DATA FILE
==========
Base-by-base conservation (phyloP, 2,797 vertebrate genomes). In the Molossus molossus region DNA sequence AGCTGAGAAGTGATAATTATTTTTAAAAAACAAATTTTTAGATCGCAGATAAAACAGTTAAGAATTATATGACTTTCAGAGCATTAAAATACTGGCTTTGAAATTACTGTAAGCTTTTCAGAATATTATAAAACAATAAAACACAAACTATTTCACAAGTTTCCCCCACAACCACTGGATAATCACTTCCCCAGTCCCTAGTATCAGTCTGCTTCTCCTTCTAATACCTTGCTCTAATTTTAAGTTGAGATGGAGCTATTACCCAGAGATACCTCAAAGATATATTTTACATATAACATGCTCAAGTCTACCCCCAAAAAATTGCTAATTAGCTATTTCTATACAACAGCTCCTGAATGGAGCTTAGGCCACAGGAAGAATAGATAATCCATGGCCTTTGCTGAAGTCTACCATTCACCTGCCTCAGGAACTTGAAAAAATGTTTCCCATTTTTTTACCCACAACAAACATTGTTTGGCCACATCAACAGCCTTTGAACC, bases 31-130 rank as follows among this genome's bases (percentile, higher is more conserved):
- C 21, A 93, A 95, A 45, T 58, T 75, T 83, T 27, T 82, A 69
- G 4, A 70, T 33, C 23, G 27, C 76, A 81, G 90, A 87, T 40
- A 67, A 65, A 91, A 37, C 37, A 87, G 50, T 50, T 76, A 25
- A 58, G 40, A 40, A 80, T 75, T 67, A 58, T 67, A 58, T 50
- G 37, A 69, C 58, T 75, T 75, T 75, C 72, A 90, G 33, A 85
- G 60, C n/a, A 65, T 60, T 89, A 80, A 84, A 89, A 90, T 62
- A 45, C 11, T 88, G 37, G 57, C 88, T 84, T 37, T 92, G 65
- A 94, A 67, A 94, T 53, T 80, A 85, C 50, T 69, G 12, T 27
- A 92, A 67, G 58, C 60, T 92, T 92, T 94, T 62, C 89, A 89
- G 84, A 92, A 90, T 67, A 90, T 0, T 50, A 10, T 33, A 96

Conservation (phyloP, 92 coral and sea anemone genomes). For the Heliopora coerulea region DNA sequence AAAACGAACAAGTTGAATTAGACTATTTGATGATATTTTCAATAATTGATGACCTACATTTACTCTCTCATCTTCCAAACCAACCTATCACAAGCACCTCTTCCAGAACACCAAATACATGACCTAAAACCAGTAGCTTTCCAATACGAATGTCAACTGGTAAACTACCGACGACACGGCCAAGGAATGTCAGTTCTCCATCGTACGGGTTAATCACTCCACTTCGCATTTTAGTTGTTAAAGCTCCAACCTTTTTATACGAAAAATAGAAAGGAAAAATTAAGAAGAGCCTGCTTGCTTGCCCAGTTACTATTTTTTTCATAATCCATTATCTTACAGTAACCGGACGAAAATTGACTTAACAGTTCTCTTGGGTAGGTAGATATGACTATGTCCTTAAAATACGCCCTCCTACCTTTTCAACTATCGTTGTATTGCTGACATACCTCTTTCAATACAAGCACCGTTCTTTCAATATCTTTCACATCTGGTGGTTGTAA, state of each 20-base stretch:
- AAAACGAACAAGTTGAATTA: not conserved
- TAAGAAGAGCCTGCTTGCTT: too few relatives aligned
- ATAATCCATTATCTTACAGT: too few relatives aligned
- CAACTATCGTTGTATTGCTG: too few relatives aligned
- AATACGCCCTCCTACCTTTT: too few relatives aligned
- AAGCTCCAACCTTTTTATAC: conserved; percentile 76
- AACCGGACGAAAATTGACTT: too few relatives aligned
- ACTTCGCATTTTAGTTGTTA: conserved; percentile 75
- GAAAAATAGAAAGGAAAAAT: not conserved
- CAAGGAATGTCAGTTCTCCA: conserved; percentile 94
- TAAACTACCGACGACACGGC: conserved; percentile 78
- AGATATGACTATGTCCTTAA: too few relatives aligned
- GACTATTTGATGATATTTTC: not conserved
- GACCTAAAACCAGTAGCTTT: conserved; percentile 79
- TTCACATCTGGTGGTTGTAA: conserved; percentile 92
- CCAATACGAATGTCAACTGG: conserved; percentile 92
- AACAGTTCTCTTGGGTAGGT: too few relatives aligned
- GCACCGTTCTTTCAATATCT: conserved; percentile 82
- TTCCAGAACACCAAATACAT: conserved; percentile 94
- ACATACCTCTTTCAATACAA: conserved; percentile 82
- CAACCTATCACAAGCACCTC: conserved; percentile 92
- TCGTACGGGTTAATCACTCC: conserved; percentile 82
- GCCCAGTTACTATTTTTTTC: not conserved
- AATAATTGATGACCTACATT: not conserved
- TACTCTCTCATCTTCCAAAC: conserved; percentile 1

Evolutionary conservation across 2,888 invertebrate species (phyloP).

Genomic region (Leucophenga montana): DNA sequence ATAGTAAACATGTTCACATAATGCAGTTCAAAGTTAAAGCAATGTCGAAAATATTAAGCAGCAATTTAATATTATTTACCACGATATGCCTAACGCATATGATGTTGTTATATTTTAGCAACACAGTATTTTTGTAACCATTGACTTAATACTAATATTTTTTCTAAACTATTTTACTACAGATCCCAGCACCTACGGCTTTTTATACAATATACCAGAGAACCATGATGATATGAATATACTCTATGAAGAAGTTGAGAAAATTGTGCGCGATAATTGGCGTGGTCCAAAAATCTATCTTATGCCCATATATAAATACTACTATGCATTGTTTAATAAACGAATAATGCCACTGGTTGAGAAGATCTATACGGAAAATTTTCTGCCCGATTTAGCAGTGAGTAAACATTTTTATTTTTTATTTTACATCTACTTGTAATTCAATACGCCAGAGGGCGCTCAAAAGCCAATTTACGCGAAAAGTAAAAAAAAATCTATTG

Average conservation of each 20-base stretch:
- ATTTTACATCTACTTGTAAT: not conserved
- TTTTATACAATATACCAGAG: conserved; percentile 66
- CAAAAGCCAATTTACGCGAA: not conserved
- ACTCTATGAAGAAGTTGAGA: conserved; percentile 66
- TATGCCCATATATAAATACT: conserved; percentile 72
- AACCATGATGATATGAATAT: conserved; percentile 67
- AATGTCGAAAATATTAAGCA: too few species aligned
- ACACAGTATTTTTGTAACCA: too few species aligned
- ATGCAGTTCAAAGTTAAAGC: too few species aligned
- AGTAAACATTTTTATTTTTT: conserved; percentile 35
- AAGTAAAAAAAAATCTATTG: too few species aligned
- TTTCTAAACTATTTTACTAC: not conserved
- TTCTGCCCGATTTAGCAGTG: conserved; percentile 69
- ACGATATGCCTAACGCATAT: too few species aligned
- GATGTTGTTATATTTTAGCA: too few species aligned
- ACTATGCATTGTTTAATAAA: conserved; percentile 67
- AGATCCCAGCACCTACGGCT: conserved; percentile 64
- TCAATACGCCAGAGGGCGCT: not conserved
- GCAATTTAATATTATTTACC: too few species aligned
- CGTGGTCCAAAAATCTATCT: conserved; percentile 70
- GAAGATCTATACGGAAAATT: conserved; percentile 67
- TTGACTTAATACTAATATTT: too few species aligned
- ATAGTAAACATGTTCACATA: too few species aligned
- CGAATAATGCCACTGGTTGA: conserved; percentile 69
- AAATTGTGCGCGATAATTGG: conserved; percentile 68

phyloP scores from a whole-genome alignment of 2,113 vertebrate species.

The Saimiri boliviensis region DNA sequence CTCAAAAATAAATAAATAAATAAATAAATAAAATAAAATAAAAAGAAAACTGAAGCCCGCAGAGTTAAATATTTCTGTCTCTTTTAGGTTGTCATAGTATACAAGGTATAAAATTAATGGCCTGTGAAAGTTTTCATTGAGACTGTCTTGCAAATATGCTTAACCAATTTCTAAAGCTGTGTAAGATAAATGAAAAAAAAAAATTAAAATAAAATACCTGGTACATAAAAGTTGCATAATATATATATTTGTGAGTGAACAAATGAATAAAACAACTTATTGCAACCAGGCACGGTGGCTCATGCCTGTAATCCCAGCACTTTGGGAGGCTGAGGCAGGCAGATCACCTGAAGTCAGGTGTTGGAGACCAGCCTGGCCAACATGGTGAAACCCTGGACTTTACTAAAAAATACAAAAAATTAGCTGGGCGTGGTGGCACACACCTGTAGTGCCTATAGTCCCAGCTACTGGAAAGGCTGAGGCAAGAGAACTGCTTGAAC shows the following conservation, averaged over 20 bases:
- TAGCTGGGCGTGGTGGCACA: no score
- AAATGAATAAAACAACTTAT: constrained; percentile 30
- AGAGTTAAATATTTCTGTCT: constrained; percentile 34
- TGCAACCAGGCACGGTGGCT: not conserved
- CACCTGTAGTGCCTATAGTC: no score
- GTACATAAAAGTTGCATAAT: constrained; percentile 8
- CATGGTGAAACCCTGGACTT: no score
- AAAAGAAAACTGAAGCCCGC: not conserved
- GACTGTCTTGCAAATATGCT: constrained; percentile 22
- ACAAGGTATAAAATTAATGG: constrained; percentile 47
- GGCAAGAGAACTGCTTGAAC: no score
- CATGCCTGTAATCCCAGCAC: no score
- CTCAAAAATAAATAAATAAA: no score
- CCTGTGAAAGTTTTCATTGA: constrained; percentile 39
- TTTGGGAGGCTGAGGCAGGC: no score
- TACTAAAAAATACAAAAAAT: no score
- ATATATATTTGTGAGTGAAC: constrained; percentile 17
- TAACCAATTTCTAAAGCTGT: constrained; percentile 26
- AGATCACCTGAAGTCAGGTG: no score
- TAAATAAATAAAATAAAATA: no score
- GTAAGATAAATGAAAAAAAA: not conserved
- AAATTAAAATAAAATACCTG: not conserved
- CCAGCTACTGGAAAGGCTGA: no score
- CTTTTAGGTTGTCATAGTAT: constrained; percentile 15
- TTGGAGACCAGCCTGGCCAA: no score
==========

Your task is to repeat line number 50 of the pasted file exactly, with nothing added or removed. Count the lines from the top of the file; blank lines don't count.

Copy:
- AGTAAACATTTTTATTTTTT: conserved; percentile 35